In whatever time I had off, I tried to explore Oregon as best I could. In mid-July, my friend and I backpacked through the Diamond Peak Wilderness in Central Oregon, which Rachel Savageincluded a climb to a point boasting the “best view in Oregon.” We had a 360˚ view of mountains for hundreds of miles. While our water filtration pump broke the first day, and our stove broke the second, we managed through the five day excursion. I just got back from another camping trip in the Mt. Hood area in the Opal Creek Wilderness, an old growth forest with industrial mining equipment from the 1930s scattered between the trees. I’m not working in August, and I’m planning to drive my motorcycle down the Pacific Highway through California, that is, if the 1979 bike will hold up (fingers crossed).

Internship Workshop — Thurs., Nov. 20 at 12:15 p.m.

Join Persephone Hall of the Wesleyan Career Center and Dean Brown to talk about internships–

how to think about them, how to find them, and how to get them.

Grab your lunch and meet in the Multi-Purpose Room in the basement of Usdan at 12:15 p.m.  See you then!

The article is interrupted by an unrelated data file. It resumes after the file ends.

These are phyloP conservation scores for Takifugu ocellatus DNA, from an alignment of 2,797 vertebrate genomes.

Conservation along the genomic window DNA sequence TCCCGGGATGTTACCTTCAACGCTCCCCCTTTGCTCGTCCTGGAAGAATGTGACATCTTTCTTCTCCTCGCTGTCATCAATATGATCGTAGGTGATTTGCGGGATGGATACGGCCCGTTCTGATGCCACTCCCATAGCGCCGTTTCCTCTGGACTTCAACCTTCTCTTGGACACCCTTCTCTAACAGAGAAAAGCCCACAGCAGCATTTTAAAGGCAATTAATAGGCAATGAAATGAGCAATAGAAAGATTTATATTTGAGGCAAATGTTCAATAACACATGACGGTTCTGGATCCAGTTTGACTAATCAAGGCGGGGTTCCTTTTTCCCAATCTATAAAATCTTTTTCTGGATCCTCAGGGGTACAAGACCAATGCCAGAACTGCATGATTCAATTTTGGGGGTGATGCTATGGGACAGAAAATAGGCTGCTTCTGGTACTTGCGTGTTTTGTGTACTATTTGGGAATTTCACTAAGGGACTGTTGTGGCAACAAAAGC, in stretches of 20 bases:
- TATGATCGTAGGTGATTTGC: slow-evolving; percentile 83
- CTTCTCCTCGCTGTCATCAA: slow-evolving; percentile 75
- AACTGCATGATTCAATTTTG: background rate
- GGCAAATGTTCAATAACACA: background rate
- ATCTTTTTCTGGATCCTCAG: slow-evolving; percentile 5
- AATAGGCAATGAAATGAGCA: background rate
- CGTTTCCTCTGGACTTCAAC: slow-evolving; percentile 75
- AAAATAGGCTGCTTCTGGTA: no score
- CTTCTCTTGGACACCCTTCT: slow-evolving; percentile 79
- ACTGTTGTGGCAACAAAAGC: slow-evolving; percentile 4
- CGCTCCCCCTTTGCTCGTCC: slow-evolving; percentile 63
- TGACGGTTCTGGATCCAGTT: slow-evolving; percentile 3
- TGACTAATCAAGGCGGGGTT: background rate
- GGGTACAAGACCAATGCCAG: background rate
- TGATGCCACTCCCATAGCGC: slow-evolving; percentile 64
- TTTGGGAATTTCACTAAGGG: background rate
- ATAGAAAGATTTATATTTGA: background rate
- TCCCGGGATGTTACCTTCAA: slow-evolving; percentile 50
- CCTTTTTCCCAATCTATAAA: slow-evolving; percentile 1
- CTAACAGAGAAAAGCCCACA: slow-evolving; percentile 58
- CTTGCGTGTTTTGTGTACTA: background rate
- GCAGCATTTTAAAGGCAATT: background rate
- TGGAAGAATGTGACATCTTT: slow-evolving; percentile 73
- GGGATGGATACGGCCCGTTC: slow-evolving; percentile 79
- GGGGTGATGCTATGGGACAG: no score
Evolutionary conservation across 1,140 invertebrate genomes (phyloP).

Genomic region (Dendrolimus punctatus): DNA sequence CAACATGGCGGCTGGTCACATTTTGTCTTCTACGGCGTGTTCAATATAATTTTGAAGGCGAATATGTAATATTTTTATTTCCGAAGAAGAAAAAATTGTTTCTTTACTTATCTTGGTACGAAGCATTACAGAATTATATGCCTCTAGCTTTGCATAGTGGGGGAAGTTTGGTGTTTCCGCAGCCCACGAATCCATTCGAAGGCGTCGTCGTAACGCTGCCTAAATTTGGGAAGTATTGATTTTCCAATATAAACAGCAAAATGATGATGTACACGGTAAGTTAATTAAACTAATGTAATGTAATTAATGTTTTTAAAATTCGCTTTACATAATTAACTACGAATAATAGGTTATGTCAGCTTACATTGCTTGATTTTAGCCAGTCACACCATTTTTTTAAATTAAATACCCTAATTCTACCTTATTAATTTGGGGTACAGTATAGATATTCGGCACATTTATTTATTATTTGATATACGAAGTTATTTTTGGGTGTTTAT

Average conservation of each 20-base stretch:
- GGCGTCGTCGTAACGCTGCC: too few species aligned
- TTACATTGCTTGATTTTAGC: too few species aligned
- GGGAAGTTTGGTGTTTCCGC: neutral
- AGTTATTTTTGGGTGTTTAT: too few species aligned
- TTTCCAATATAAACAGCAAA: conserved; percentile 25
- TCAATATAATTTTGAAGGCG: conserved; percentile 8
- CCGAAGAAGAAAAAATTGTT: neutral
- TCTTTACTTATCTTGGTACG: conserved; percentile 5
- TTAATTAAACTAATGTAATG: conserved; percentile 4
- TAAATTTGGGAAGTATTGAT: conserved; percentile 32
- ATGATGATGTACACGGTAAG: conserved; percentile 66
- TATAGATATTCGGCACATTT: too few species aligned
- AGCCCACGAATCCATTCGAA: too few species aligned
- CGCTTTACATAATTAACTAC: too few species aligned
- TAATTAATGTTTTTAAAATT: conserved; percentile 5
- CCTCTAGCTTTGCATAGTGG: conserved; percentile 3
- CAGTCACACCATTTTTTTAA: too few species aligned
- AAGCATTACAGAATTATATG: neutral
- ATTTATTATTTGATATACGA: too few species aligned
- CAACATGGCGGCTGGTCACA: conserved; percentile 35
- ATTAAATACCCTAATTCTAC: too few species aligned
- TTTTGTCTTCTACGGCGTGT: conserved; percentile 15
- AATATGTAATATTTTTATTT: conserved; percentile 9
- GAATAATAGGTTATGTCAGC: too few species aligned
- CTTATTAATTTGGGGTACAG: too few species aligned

Check out “Celebrating Students” for 2017’ers experience with internships and other work experiences this past summer!


Celebrating Students: LIzzie Shackney ’17

Lizzie ShackneyI had an eye-opening experience this summer as a Forensic Policy Intern at the Innocence Project in New York City. In its most basic structure, the organization has two branches: legal and policy. The legal side works to exonerate innocent prisoners, whereas the policy side works to prevent wrongful convictions from happening in the first place. My most significant project involved reassembling information on how and why to file an allegation for the investigation of a lab. The information existed, but it was a lot of bulk text that was difficult to read and follow. I picked out the most important information and used some graphics and flow charts to make the information more readable and understandable.